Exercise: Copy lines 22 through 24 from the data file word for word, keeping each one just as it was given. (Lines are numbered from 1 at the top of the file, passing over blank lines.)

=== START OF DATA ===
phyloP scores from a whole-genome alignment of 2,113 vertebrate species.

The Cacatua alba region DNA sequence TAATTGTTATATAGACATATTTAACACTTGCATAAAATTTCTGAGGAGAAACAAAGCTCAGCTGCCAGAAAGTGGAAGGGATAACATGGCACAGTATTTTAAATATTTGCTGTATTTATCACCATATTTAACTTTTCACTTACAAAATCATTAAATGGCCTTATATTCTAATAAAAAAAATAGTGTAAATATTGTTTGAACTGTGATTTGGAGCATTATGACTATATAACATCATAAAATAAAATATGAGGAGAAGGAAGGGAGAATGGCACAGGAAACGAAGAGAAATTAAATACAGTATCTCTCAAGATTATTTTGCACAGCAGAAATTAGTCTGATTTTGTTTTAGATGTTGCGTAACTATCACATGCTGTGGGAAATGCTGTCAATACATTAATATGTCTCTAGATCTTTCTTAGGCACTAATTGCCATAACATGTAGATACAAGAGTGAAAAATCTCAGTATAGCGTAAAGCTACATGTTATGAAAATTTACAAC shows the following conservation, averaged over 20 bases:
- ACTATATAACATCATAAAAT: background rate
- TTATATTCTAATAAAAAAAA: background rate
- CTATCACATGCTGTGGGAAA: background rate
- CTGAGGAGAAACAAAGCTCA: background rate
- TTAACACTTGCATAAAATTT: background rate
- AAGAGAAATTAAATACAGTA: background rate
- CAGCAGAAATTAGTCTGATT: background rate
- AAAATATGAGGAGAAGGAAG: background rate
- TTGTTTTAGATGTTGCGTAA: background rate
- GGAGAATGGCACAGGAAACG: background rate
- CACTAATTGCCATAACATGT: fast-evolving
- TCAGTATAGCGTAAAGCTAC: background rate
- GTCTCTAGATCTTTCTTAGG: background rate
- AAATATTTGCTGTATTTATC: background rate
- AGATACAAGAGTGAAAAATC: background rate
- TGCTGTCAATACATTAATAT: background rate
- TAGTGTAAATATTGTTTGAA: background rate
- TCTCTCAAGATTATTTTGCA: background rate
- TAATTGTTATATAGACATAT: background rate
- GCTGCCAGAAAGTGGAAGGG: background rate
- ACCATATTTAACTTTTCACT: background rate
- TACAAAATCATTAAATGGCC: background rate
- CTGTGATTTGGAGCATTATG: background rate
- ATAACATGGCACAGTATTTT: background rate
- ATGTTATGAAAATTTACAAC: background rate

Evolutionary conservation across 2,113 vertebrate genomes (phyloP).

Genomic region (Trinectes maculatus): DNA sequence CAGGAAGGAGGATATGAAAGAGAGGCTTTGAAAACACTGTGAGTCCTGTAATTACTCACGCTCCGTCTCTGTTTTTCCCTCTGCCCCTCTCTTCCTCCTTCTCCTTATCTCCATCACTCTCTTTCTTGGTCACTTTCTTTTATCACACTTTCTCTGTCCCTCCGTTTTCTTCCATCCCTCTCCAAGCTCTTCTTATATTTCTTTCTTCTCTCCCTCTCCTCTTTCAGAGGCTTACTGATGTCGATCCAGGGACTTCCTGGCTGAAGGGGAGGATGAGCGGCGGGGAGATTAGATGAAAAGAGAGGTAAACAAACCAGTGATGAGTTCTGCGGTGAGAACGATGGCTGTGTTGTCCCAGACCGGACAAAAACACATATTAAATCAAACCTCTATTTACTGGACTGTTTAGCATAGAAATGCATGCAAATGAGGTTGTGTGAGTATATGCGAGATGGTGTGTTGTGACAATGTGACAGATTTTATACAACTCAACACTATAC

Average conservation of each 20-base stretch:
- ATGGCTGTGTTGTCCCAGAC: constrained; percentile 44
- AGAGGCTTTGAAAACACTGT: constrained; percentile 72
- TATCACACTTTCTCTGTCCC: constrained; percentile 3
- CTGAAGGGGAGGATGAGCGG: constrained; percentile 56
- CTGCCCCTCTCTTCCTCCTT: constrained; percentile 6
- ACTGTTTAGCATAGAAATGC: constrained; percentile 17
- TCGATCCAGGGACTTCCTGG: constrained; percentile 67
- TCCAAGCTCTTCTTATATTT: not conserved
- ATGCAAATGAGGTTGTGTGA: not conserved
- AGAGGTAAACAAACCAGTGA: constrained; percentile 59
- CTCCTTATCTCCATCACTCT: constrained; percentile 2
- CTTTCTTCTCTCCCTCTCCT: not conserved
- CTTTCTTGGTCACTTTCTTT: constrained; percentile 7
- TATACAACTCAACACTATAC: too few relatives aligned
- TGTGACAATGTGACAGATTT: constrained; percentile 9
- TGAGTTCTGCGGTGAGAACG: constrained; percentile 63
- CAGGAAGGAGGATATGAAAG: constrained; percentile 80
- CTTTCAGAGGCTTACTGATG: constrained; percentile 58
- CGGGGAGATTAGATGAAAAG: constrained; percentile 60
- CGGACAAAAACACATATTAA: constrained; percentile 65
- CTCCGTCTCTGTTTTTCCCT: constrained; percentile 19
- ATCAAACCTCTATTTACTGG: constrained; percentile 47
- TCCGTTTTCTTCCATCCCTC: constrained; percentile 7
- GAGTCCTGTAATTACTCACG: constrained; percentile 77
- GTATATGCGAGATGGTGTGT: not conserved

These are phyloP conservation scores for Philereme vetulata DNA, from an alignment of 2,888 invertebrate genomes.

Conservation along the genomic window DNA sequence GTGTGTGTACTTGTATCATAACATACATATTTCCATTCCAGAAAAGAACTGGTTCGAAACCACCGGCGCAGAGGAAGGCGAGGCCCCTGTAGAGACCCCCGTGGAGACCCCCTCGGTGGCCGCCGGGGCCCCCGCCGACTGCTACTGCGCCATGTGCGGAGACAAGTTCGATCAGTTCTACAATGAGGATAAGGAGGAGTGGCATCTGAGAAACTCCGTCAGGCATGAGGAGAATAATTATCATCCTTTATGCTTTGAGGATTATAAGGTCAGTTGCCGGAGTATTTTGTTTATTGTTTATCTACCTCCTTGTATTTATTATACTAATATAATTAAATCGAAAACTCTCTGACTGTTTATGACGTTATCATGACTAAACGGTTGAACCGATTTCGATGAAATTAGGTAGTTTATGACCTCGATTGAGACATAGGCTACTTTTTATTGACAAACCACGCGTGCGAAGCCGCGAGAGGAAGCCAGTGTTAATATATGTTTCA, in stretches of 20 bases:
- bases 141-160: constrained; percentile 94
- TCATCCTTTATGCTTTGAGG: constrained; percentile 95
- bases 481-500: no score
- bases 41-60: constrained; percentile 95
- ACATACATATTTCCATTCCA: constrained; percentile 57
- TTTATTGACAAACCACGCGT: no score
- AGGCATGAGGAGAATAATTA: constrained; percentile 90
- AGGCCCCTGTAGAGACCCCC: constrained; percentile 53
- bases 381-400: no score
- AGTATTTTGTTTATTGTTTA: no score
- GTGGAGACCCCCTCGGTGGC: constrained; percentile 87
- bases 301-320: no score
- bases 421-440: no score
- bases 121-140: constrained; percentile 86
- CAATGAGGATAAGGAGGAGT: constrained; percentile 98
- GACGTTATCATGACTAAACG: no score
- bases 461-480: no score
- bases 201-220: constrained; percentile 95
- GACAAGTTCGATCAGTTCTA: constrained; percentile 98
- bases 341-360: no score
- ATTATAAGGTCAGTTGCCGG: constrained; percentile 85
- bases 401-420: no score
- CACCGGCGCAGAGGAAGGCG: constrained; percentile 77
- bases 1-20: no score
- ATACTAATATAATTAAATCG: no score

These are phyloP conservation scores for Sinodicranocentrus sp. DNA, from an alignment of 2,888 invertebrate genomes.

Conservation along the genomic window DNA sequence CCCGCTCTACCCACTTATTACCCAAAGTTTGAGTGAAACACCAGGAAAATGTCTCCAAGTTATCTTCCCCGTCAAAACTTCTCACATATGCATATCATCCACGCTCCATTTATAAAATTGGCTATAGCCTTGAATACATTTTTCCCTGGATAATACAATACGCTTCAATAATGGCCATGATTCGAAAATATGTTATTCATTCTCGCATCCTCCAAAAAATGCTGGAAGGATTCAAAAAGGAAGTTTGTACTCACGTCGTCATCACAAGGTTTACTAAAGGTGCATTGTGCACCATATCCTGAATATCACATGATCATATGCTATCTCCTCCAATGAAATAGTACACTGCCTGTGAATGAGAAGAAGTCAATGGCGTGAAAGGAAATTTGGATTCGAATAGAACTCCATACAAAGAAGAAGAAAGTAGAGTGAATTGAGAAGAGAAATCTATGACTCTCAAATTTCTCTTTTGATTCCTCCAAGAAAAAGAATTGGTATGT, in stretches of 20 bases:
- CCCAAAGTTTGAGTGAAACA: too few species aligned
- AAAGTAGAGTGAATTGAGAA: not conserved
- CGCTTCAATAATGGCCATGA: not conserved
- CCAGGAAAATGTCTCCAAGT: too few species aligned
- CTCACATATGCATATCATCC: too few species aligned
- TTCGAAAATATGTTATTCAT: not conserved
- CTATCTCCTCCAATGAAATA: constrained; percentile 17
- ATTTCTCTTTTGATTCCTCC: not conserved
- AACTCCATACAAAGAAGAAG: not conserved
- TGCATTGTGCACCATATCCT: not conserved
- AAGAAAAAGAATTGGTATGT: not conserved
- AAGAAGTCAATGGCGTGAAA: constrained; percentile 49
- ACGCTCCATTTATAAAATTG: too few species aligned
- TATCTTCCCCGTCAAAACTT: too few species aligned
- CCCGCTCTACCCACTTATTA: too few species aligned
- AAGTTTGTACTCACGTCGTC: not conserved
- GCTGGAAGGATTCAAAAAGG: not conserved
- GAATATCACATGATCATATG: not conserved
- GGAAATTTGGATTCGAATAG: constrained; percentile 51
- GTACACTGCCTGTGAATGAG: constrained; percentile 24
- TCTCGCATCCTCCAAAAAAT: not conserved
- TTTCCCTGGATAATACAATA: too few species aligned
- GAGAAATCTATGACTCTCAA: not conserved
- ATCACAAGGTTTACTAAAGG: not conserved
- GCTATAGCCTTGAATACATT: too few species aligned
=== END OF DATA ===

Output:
- GCTGCCAGAAAGTGGAAGGG: background rate
- ACCATATTTAACTTTTCACT: background rate
- TACAAAATCATTAAATGGCC: background rate